Abortion

Less Than One-Third of Americans Want to See Roe v. Wade Overturned

A majority of both Republicans and Democrats think the Supreme Court should leave Roe alone.

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Pew Research Center

President-elect Donald Trump has promised to appoint Supreme Court justices who will overturn Roe v. Wade, the seminal 1973 case affirming a right to legal abortion across America. If it happens, it won't be a popular move. According to a new poll from the Pew Research Center, less than one-third of Americans think that Roe should be overturned.

In the Pew poll, conducted November 30 through December 5, 2016, just 28 percent of respondents said they hoped the historic ruling would be history, while 69 percent—including a majority of Republicans—said the Supreme Court should leave Roe alone. Among Democrats or Democratic-leaning respondents, 84 percent said they did not want to see Roe overturned, while 53 percent of Republican respondents agreed.

Among respondents who described themselves as "moderate" or "liberal" Republicans, only 27 percent supported overturning Roe, ccompared to 57 percent of those who described themselves as "conservative" Republicans.

"Public opinion about the 1973 case has held relatively steady in recent decades, though the share saying the decision should not be overturned is up slightly from four years ago," Pew notes. In January 2013, 63 percent said that Roe should not be overturned. In 2003, it was 62 percent and, in 1992, just 60 percent.

Republican opinion remains little-changed since 1992, when 52 percent of GOP respondents told Pew they support Roe v. Wade. At that time, just 66 percent of Democrats said the same.

Men were slightly more likely to support overturning Roe than were women (30 percent, versus 26 percent). And contra claims that America is getting less pro-choice, those age 50 or older were more likely than their younger counterparts to say Roe should go (33 percent, versus 24 percent).

Education was also associated with a divide on Roe, with 35 percent of respondents who had a high-school education or less saying it should be overturned but just 23 percent of those with a college degree and 12 percent of those with a post-graduate degree saying so. And while Catholic and Protestant support for overturning Roe was roughly equal—34 percent and 35 percent, respectively—nearly half of white, evangelical Protestants said they think Roe should be overturned.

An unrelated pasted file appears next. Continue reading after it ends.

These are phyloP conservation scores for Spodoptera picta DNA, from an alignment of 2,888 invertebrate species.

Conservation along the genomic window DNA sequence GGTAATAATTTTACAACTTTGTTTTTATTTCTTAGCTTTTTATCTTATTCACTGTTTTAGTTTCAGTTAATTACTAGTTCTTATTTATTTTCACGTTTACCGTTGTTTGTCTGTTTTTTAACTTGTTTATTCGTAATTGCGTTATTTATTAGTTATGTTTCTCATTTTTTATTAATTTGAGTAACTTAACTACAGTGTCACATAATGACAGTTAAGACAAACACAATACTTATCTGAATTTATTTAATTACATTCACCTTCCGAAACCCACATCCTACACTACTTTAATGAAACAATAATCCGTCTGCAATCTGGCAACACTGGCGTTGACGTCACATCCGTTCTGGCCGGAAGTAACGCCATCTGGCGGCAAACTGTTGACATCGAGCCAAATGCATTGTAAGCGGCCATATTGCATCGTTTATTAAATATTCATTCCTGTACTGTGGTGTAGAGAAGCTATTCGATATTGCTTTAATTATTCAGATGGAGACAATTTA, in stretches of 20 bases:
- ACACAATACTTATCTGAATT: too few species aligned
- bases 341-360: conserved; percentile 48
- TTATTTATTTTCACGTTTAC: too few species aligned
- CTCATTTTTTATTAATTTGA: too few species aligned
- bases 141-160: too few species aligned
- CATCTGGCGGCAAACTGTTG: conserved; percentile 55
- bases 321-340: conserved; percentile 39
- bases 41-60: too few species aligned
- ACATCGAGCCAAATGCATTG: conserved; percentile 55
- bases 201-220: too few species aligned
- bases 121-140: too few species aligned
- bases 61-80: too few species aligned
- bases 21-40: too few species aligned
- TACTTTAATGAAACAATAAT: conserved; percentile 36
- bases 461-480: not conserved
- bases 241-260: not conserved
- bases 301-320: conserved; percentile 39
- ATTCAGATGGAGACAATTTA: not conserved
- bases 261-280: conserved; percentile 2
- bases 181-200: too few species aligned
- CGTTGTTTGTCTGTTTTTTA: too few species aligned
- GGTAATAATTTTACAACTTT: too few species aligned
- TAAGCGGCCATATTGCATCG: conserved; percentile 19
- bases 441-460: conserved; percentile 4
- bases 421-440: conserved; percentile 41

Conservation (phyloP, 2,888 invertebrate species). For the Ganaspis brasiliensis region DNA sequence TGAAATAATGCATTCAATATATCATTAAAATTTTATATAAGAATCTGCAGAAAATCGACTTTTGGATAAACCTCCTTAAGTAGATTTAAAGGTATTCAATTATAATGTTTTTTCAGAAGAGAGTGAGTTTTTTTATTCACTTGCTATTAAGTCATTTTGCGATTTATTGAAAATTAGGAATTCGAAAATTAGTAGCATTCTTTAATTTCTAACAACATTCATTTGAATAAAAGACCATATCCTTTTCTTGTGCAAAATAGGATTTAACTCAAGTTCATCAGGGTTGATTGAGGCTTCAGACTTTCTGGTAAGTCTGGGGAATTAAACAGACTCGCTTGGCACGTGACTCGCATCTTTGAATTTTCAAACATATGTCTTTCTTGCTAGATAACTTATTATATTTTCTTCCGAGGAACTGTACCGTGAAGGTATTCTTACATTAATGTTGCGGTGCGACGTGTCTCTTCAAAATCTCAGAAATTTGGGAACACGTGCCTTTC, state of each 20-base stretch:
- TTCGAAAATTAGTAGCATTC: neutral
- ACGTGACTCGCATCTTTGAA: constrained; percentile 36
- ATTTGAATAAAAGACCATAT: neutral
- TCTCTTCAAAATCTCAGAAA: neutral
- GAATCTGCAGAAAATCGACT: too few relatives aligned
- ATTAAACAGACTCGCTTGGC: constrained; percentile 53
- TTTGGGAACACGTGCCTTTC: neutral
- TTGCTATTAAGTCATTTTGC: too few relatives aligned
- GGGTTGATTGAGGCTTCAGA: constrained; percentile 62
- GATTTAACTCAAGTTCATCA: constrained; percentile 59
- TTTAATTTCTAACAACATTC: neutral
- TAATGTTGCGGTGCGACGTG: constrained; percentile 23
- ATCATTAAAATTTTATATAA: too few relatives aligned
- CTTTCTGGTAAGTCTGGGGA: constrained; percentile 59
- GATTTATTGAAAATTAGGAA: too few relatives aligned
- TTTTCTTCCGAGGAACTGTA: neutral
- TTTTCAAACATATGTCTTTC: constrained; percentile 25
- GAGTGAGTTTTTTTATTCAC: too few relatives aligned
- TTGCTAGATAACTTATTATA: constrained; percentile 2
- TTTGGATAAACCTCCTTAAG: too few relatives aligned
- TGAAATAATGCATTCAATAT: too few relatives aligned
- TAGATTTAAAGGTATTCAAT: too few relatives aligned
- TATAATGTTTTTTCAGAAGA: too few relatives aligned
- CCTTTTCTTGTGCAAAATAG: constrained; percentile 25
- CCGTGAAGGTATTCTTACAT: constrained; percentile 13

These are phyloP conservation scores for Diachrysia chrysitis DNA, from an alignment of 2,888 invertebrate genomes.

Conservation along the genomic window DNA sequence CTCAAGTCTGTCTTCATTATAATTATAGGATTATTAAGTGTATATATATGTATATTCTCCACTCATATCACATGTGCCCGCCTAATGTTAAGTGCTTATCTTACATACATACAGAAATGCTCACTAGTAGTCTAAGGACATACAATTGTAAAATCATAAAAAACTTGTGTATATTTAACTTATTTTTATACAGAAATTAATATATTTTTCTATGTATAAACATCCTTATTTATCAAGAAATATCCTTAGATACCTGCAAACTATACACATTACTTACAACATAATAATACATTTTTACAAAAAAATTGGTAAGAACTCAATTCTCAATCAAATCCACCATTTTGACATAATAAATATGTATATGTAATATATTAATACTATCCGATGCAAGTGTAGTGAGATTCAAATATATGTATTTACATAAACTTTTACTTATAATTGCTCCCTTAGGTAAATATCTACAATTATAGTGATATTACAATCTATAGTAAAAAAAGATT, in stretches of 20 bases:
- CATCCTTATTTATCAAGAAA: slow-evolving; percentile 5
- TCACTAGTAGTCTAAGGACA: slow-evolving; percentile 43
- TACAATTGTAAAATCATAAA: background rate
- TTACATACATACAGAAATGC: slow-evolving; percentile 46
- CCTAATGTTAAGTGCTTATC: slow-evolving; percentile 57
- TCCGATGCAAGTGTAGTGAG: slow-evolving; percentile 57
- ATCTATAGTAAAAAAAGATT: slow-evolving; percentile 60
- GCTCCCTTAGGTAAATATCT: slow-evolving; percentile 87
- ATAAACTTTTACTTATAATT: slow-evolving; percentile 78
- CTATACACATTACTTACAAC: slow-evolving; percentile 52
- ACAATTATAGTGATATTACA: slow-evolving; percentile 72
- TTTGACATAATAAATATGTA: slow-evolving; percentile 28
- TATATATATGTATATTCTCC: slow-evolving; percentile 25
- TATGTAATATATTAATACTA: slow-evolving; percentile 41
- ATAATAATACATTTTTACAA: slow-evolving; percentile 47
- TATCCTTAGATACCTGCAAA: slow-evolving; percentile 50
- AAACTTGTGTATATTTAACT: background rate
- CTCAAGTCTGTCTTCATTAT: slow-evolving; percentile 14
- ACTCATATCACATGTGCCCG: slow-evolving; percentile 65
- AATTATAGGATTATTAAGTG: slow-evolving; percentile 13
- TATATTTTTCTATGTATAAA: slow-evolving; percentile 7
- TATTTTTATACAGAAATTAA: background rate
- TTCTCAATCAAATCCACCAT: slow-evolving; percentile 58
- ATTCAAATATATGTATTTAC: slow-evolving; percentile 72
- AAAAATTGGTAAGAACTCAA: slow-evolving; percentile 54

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  1. This is just what this place needed to jump start activity after the staff’s vacation’s ended. An abortion thread.

    1. On this note, I still think it is entirely contradictory to believe that abortion is immoral/murder and to simultaneously claim that it is not the role of government to intervene. Those two things don’t compute the way most people think about this subject. Not speaking, of course, of the goofy libertarians who try to make their support for abortion fall under the NAP. It’s one of those things where people refuse to carry their thoughts to their logical endpoints because they don’t want to be perceived the wrong (combined with some sympathy for the women, I’d guess).

      1. Along those lines, I don’t understand the logic of opposing abortion with exceptions for rape or incest. Either it’s a life to be protected or it isn’t. Its parentage shouldn’t factor in for those who profess to believe it is. (A medical danger to the life of the expectant mother is a different can of worms which I shan’t open here outside of this parenthesis.)

        1. Well, how much of a danger to the mother’s life does it have to be? Is there a percentage threshold? If the mother is more than 50% likely to die, then abortion is okay?

          /can opener

          1. It’s called a triage decision. Emergency and disaster doctors have to make that call on a regular basis. You have multiple people who need care and there’s only so much available at any given time. You have to decide who gets it first. You have to select the ones most likely to live if they are given the care.

            There’s the case where continuing the pregnancy will kill both the mother and baby. They have to pick one … the one most likely to survive. Unless, of course, the mother refuses the care and puts the baby first, even if its chance for survival is much lower than her own.

            1. Umm, it’s a matter of equal, unalienable and/or God-given rights. All unalienable rights are precisely equal, per the simple definition of unalienable. The includes BOTH the woman’s Liberty and the fetal child’s right to Life/ That’s constitutionally.

              Religiously, the fetal child has God-given rights as birth … and so did the woman. God-given rights can be temporary? Who says so?